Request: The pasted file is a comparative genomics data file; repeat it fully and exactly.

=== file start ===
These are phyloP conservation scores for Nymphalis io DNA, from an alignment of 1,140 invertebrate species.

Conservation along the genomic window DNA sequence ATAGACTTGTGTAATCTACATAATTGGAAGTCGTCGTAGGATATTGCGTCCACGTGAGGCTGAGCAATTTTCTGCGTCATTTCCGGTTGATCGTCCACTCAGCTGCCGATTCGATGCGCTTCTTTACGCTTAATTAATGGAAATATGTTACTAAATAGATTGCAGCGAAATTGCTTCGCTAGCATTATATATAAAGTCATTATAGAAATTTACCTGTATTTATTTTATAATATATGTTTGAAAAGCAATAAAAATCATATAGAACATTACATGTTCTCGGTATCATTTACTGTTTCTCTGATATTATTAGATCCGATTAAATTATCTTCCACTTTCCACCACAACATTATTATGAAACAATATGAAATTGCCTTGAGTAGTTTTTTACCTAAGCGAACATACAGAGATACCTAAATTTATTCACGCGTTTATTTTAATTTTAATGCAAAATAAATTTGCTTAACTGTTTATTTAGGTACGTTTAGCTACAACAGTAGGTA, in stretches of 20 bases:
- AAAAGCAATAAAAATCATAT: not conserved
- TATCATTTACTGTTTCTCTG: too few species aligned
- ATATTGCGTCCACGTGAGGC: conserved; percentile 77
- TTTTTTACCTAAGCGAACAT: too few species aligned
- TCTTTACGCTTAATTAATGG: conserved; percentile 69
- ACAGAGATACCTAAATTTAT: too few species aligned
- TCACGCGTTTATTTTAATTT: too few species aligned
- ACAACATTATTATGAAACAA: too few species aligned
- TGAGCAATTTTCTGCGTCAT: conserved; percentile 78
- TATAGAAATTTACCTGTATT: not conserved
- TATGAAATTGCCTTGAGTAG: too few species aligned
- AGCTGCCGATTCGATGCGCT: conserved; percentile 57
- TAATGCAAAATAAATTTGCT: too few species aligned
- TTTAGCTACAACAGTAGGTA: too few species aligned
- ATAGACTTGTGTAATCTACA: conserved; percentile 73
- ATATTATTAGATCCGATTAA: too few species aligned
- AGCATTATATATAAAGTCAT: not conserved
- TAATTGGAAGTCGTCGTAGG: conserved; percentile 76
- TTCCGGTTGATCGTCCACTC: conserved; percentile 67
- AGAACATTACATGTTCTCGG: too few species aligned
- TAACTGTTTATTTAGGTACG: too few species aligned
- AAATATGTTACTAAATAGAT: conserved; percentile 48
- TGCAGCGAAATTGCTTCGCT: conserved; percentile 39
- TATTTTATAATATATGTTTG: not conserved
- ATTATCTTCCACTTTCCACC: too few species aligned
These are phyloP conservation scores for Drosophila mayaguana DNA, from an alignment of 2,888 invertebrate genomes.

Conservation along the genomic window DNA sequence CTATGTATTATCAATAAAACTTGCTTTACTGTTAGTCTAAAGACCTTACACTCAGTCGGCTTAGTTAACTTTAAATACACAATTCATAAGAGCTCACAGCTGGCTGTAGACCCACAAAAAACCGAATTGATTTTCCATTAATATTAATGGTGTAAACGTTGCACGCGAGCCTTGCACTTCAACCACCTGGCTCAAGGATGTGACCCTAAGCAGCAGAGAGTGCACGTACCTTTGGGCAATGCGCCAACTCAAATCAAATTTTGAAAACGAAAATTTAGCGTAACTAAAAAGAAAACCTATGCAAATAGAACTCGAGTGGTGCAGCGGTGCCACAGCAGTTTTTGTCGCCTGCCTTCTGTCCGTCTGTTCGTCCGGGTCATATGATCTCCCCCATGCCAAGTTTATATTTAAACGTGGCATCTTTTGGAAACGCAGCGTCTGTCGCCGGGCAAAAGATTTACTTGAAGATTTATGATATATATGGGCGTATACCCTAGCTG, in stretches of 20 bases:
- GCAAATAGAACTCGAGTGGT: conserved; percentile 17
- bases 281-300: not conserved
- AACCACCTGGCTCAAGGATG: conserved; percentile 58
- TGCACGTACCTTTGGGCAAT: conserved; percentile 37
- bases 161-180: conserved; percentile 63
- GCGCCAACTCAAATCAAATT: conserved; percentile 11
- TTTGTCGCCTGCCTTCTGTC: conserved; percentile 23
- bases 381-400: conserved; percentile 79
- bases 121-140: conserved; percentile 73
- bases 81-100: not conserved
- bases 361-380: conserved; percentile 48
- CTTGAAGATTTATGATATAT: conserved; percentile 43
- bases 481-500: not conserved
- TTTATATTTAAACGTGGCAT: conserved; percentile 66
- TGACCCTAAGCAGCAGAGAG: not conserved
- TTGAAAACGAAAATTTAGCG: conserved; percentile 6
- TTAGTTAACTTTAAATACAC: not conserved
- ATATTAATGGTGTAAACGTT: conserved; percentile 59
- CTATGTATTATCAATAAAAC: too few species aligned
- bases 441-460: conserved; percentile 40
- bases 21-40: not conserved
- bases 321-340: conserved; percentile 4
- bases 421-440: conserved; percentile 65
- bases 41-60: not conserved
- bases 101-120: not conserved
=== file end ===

These are phyloP conservation scores for Nymphalis io DNA, from an alignment of 1,140 invertebrate species.

Conservation along the genomic window DNA sequence ATAGACTTGTGTAATCTACATAATTGGAAGTCGTCGTAGGATATTGCGTCCACGTGAGGCTGAGCAATTTTCTGCGTCATTTCCGGTTGATCGTCCACTCAGCTGCCGATTCGATGCGCTTCTTTACGCTTAATTAATGGAAATATGTTACTAAATAGATTGCAGCGAAATTGCTTCGCTAGCATTATATATAAAGTCATTATAGAAATTTACCTGTATTTATTTTATAATATATGTTTGAAAAGCAATAAAAATCATATAGAACATTACATGTTCTCGGTATCATTTACTGTTTCTCTGATATTATTAGATCCGATTAAATTATCTTCCACTTTCCACCACAACATTATTATGAAACAATATGAAATTGCCTTGAGTAGTTTTTTACCTAAGCGAACATACAGAGATACCTAAATTTATTCACGCGTTTATTTTAATTTTAATGCAAAATAAATTTGCTTAACTGTTTATTTAGGTACGTTTAGCTACAACAGTAGGTA, in stretches of 20 bases:
- AAAAGCAATAAAAATCATAT: not conserved
- TATCATTTACTGTTTCTCTG: too few species aligned
- ATATTGCGTCCACGTGAGGC: conserved; percentile 77
- TTTTTTACCTAAGCGAACAT: too few species aligned
- TCTTTACGCTTAATTAATGG: conserved; percentile 69
- ACAGAGATACCTAAATTTAT: too few species aligned
- TCACGCGTTTATTTTAATTT: too few species aligned
- ACAACATTATTATGAAACAA: too few species aligned
- TGAGCAATTTTCTGCGTCAT: conserved; percentile 78
- TATAGAAATTTACCTGTATT: not conserved
- TATGAAATTGCCTTGAGTAG: too few species aligned
- AGCTGCCGATTCGATGCGCT: conserved; percentile 57
- TAATGCAAAATAAATTTGCT: too few species aligned
- TTTAGCTACAACAGTAGGTA: too few species aligned
- ATAGACTTGTGTAATCTACA: conserved; percentile 73
- ATATTATTAGATCCGATTAA: too few species aligned
- AGCATTATATATAAAGTCAT: not conserved
- TAATTGGAAGTCGTCGTAGG: conserved; percentile 76
- TTCCGGTTGATCGTCCACTC: conserved; percentile 67
- AGAACATTACATGTTCTCGG: too few species aligned
- TAACTGTTTATTTAGGTACG: too few species aligned
- AAATATGTTACTAAATAGAT: conserved; percentile 48
- TGCAGCGAAATTGCTTCGCT: conserved; percentile 39
- TATTTTATAATATATGTTTG: not conserved
- ATTATCTTCCACTTTCCACC: too few species aligned
These are phyloP conservation scores for Drosophila mayaguana DNA, from an alignment of 2,888 invertebrate genomes.

Conservation along the genomic window DNA sequence CTATGTATTATCAATAAAACTTGCTTTACTGTTAGTCTAAAGACCTTACACTCAGTCGGCTTAGTTAACTTTAAATACACAATTCATAAGAGCTCACAGCTGGCTGTAGACCCACAAAAAACCGAATTGATTTTCCATTAATATTAATGGTGTAAACGTTGCACGCGAGCCTTGCACTTCAACCACCTGGCTCAAGGATGTGACCCTAAGCAGCAGAGAGTGCACGTACCTTTGGGCAATGCGCCAACTCAAATCAAATTTTGAAAACGAAAATTTAGCGTAACTAAAAAGAAAACCTATGCAAATAGAACTCGAGTGGTGCAGCGGTGCCACAGCAGTTTTTGTCGCCTGCCTTCTGTCCGTCTGTTCGTCCGGGTCATATGATCTCCCCCATGCCAAGTTTATATTTAAACGTGGCATCTTTTGGAAACGCAGCGTCTGTCGCCGGGCAAAAGATTTACTTGAAGATTTATGATATATATGGGCGTATACCCTAGCTG, in stretches of 20 bases:
- GCAAATAGAACTCGAGTGGT: conserved; percentile 17
- bases 281-300: not conserved
- AACCACCTGGCTCAAGGATG: conserved; percentile 58
- TGCACGTACCTTTGGGCAAT: conserved; percentile 37
- bases 161-180: conserved; percentile 63
- GCGCCAACTCAAATCAAATT: conserved; percentile 11
- TTTGTCGCCTGCCTTCTGTC: conserved; percentile 23
- bases 381-400: conserved; percentile 79
- bases 121-140: conserved; percentile 73
- bases 81-100: not conserved
- bases 361-380: conserved; percentile 48
- CTTGAAGATTTATGATATAT: conserved; percentile 43
- bases 481-500: not conserved
- TTTATATTTAAACGTGGCAT: conserved; percentile 66
- TGACCCTAAGCAGCAGAGAG: not conserved
- TTGAAAACGAAAATTTAGCG: conserved; percentile 6
- TTAGTTAACTTTAAATACAC: not conserved
- ATATTAATGGTGTAAACGTT: conserved; percentile 59
- CTATGTATTATCAATAAAAC: too few species aligned
- bases 441-460: conserved; percentile 40
- bases 21-40: not conserved
- bases 321-340: conserved; percentile 4
- bases 421-440: conserved; percentile 65
- bases 41-60: not conserved
- bases 101-120: not conserved